A Look Inside the Think Tank...
Ever dreamt of a skip key on your radio? Or ever dreamt of a radio that just plays your favorite tunes? You have thousands of MP3s but just cannot find the one that fits your current mood?
Being given that in many cases your best music comes from a CD you have borrowed from a friend of yours who suggested it to you, the Music Genome Project upscales this social network of suggestions in order to fulfill these dreams. In January 2000, a group of musicians and technicians founded the project with the ambitious goal to "capture the essence of music at the fundamental level". Therefore the people involved in the project created more than 400 attributes to characterize a song, like melody, harmony, instrumentation, rhythm, vocals, lyrics etc. Each song is analyzed for about 20 to 30 minutes to extract the little details that make it individual. Afterwards the song gets integrated into the social network of related songs. By now, this is nothing special yet as automatized music analysis called "Music Data Mining" is a relatively old field of research.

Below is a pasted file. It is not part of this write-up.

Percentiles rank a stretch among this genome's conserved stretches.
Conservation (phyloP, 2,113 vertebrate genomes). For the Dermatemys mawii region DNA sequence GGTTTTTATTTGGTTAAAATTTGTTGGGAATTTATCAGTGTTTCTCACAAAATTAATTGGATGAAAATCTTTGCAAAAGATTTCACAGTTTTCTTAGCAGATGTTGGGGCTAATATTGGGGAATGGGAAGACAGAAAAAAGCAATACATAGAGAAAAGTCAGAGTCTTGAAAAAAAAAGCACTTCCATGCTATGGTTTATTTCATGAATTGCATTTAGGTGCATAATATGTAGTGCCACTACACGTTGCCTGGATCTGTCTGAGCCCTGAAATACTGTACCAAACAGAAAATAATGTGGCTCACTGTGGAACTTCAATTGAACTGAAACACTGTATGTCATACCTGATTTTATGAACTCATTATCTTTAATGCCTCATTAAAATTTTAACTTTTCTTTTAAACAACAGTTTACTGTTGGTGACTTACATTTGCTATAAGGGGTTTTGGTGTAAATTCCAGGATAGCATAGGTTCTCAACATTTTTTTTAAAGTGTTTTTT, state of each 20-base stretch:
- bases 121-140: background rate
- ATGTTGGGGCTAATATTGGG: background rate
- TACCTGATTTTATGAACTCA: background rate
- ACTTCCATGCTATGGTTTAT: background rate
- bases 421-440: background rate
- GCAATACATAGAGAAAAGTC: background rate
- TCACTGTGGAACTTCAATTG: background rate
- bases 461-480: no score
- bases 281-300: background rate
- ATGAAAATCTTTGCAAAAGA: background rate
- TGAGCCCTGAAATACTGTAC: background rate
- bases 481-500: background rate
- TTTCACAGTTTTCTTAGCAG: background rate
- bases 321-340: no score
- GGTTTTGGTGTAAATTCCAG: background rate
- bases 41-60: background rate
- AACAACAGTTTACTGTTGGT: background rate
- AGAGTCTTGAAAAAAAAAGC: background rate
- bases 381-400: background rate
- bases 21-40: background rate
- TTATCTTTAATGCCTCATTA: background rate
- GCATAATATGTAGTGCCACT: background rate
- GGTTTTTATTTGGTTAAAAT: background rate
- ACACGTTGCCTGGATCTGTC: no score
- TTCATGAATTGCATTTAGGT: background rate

The idea becomes vital when human interaction is added. This can be done by tagging semantic information to each song. Tagging is one of the Web 2.0's key ingredients. The internet's biggest site for tagged music is musicbrainz.org. The Music Genome Project combines the two technologies of man-made tags and computer-generated song relationships. Each user of the project's data can suggest his favorite tracks to be added to the database. In addition to that, each user can also rate the songs and therewith weaken or strengthen each song's position in the relationship network. The more users contribute to this system, the more representative becomes the song's positioning in the network.
Pandora is a Flash-based player application that provides an interactive interface to the Music Genome database. You can trigger your trip into the database by typing a song or band name in the input form and then browse the network, be it interactively by rating, skipping and bookmarking, or be it in a web radio style by just leaning back and enjoying music you never might have heard of before. I just wished they had an API. According to an interview with the project's founder Tim Westergren (French) there are plans to offer one in future. I am looking forward to it.
Image from marcellomedia.blogs.com